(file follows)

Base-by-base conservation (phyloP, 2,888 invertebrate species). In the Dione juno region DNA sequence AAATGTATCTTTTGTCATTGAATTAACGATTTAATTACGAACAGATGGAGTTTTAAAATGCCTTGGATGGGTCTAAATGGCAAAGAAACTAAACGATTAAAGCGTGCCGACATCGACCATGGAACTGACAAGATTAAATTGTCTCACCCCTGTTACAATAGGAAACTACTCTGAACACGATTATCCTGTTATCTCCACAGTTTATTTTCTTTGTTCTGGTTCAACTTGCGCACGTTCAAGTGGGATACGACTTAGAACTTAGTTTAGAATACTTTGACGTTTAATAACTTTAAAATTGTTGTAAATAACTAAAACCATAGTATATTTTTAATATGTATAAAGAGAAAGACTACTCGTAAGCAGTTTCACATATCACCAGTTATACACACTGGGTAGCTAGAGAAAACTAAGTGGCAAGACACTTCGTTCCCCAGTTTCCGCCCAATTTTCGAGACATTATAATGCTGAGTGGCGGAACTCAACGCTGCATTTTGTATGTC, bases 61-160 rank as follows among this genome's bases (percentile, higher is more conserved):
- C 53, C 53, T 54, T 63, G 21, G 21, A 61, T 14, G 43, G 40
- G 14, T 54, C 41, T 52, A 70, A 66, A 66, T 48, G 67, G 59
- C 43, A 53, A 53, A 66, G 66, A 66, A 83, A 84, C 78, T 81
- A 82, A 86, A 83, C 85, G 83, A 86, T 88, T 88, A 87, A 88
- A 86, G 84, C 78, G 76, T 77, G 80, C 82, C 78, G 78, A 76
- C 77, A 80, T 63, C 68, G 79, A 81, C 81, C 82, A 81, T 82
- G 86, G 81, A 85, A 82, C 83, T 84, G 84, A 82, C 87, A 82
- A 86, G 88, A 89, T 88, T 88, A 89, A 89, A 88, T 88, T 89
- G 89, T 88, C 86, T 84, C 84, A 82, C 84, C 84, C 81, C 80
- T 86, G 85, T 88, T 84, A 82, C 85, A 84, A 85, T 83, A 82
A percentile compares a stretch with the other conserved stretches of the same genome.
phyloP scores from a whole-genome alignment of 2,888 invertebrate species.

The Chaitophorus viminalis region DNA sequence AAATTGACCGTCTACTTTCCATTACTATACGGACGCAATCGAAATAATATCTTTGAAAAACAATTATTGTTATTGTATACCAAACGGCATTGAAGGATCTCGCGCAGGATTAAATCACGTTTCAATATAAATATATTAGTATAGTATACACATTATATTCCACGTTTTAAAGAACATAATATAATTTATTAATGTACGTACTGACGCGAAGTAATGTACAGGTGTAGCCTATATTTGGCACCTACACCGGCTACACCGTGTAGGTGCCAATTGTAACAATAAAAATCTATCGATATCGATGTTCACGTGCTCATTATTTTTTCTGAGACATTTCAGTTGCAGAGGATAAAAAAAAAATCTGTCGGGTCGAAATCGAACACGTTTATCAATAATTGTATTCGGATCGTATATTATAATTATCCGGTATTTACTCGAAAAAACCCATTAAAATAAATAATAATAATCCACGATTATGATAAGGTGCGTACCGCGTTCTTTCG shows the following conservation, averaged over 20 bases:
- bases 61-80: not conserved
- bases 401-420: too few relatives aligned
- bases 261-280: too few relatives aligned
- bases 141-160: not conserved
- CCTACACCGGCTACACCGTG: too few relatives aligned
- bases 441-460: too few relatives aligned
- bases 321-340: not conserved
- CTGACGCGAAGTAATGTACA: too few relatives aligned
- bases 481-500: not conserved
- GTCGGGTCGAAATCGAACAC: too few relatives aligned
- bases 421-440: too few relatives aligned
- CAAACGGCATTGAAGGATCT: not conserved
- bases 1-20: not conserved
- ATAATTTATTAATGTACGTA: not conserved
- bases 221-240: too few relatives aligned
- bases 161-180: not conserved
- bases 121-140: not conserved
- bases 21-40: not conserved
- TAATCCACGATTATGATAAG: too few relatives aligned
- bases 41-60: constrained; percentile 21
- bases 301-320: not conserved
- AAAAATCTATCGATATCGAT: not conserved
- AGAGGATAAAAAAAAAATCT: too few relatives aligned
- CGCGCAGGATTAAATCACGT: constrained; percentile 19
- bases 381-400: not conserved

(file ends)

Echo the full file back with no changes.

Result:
Base-by-base conservation (phyloP, 2,888 invertebrate species). In the Dione juno region DNA sequence AAATGTATCTTTTGTCATTGAATTAACGATTTAATTACGAACAGATGGAGTTTTAAAATGCCTTGGATGGGTCTAAATGGCAAAGAAACTAAACGATTAAAGCGTGCCGACATCGACCATGGAACTGACAAGATTAAATTGTCTCACCCCTGTTACAATAGGAAACTACTCTGAACACGATTATCCTGTTATCTCCACAGTTTATTTTCTTTGTTCTGGTTCAACTTGCGCACGTTCAAGTGGGATACGACTTAGAACTTAGTTTAGAATACTTTGACGTTTAATAACTTTAAAATTGTTGTAAATAACTAAAACCATAGTATATTTTTAATATGTATAAAGAGAAAGACTACTCGTAAGCAGTTTCACATATCACCAGTTATACACACTGGGTAGCTAGAGAAAACTAAGTGGCAAGACACTTCGTTCCCCAGTTTCCGCCCAATTTTCGAGACATTATAATGCTGAGTGGCGGAACTCAACGCTGCATTTTGTATGTC, bases 61-160 rank as follows among this genome's bases (percentile, higher is more conserved):
- C 53, C 53, T 54, T 63, G 21, G 21, A 61, T 14, G 43, G 40
- G 14, T 54, C 41, T 52, A 70, A 66, A 66, T 48, G 67, G 59
- C 43, A 53, A 53, A 66, G 66, A 66, A 83, A 84, C 78, T 81
- A 82, A 86, A 83, C 85, G 83, A 86, T 88, T 88, A 87, A 88
- A 86, G 84, C 78, G 76, T 77, G 80, C 82, C 78, G 78, A 76
- C 77, A 80, T 63, C 68, G 79, A 81, C 81, C 82, A 81, T 82
- G 86, G 81, A 85, A 82, C 83, T 84, G 84, A 82, C 87, A 82
- A 86, G 88, A 89, T 88, T 88, A 89, A 89, A 88, T 88, T 89
- G 89, T 88, C 86, T 84, C 84, A 82, C 84, C 84, C 81, C 80
- T 86, G 85, T 88, T 84, A 82, C 85, A 84, A 85, T 83, A 82
A percentile compares a stretch with the other conserved stretches of the same genome.
phyloP scores from a whole-genome alignment of 2,888 invertebrate species.

The Chaitophorus viminalis region DNA sequence AAATTGACCGTCTACTTTCCATTACTATACGGACGCAATCGAAATAATATCTTTGAAAAACAATTATTGTTATTGTATACCAAACGGCATTGAAGGATCTCGCGCAGGATTAAATCACGTTTCAATATAAATATATTAGTATAGTATACACATTATATTCCACGTTTTAAAGAACATAATATAATTTATTAATGTACGTACTGACGCGAAGTAATGTACAGGTGTAGCCTATATTTGGCACCTACACCGGCTACACCGTGTAGGTGCCAATTGTAACAATAAAAATCTATCGATATCGATGTTCACGTGCTCATTATTTTTTCTGAGACATTTCAGTTGCAGAGGATAAAAAAAAAATCTGTCGGGTCGAAATCGAACACGTTTATCAATAATTGTATTCGGATCGTATATTATAATTATCCGGTATTTACTCGAAAAAACCCATTAAAATAAATAATAATAATCCACGATTATGATAAGGTGCGTACCGCGTTCTTTCG shows the following conservation, averaged over 20 bases:
- bases 61-80: not conserved
- bases 401-420: too few relatives aligned
- bases 261-280: too few relatives aligned
- bases 141-160: not conserved
- CCTACACCGGCTACACCGTG: too few relatives aligned
- bases 441-460: too few relatives aligned
- bases 321-340: not conserved
- CTGACGCGAAGTAATGTACA: too few relatives aligned
- bases 481-500: not conserved
- GTCGGGTCGAAATCGAACAC: too few relatives aligned
- bases 421-440: too few relatives aligned
- CAAACGGCATTGAAGGATCT: not conserved
- bases 1-20: not conserved
- ATAATTTATTAATGTACGTA: not conserved
- bases 221-240: too few relatives aligned
- bases 161-180: not conserved
- bases 121-140: not conserved
- bases 21-40: not conserved
- TAATCCACGATTATGATAAG: too few relatives aligned
- bases 41-60: constrained; percentile 21
- bases 301-320: not conserved
- AAAAATCTATCGATATCGAT: not conserved
- AGAGGATAAAAAAAAAATCT: too few relatives aligned
- CGCGCAGGATTAAATCACGT: constrained; percentile 19
- bases 381-400: not conserved